Although several resurrection plant genomes have been sequenced, the lack of suitable dehydration-sensitive outgroups has limited genomic insights into the origin of desiccation tolerance. Here, we utilized a comparative system of closely related desiccation-tolerant (Lindernia brevidens) and -sensitive (Lindernia subracemosa) species to identify gene- and pathway-level changes associated with the evolution of desiccation tolerance. The two high-quality Lindernia genomes we assembled are largely collinear, and over 90% of genes are conserved. L. brevidens and L. subracemosa have evidence of an ancient, shared whole-genome duplication event, and retained genes have neofunctionalized, with desiccation-specific expression in L. brevidens Tandem gene duplicates also are enriched in desiccation-associated functions, including a dramatic expansion of early light-induced proteins from 4 to 26 copies in L. brevidens A comparative differential gene coexpression analysis between L. brevidens and L. subracemosa supports extensive network rewiring across early dehydration, desiccation, and rehydration time courses. Many LATE EMBRYOGENESIS ABUNDANT genes show significantly higher expression in L. brevidens compared with their orthologs in L. subracemosa Coexpression modules uniquely upregulated during desiccation in L. brevidens are enriched with seed-specific and abscisic acid-associated cis-regulatory elements. These modules contain a wide array of seed-associated genes that have no expression in the desiccation-sensitive L. subracemosa Together, these findings suggest that desiccation tolerance evolved through a combination of gene duplications and network-level rewiring of existing seed desiccation pathways.© 2018 American Society of Plant Biologists. All rights reserved.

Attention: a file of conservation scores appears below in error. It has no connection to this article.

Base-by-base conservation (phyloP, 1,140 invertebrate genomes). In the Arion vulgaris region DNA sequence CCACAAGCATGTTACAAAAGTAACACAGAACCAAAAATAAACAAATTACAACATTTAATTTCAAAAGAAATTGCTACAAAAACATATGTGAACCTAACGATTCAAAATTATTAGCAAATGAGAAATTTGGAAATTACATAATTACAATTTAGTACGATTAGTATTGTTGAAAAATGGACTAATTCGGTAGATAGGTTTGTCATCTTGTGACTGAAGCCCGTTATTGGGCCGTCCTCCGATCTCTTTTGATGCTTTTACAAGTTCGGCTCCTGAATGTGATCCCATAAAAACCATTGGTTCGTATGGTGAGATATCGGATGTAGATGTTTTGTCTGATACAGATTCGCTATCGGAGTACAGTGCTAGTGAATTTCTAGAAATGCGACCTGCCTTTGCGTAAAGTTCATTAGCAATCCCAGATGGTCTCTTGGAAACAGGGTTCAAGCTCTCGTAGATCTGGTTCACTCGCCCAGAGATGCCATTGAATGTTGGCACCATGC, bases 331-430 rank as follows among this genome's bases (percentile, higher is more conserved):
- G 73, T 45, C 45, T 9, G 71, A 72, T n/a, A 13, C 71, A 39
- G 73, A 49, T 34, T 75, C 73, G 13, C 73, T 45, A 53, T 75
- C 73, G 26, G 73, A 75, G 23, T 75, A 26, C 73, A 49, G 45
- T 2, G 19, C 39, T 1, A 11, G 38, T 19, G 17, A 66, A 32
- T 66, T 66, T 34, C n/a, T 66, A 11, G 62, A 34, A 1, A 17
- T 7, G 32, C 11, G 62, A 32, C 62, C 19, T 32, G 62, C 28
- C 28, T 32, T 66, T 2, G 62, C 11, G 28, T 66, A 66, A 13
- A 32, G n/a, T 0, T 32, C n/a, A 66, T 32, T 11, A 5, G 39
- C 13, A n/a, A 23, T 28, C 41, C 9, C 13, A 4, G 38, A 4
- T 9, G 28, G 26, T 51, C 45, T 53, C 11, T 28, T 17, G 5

Journal: The Plant cell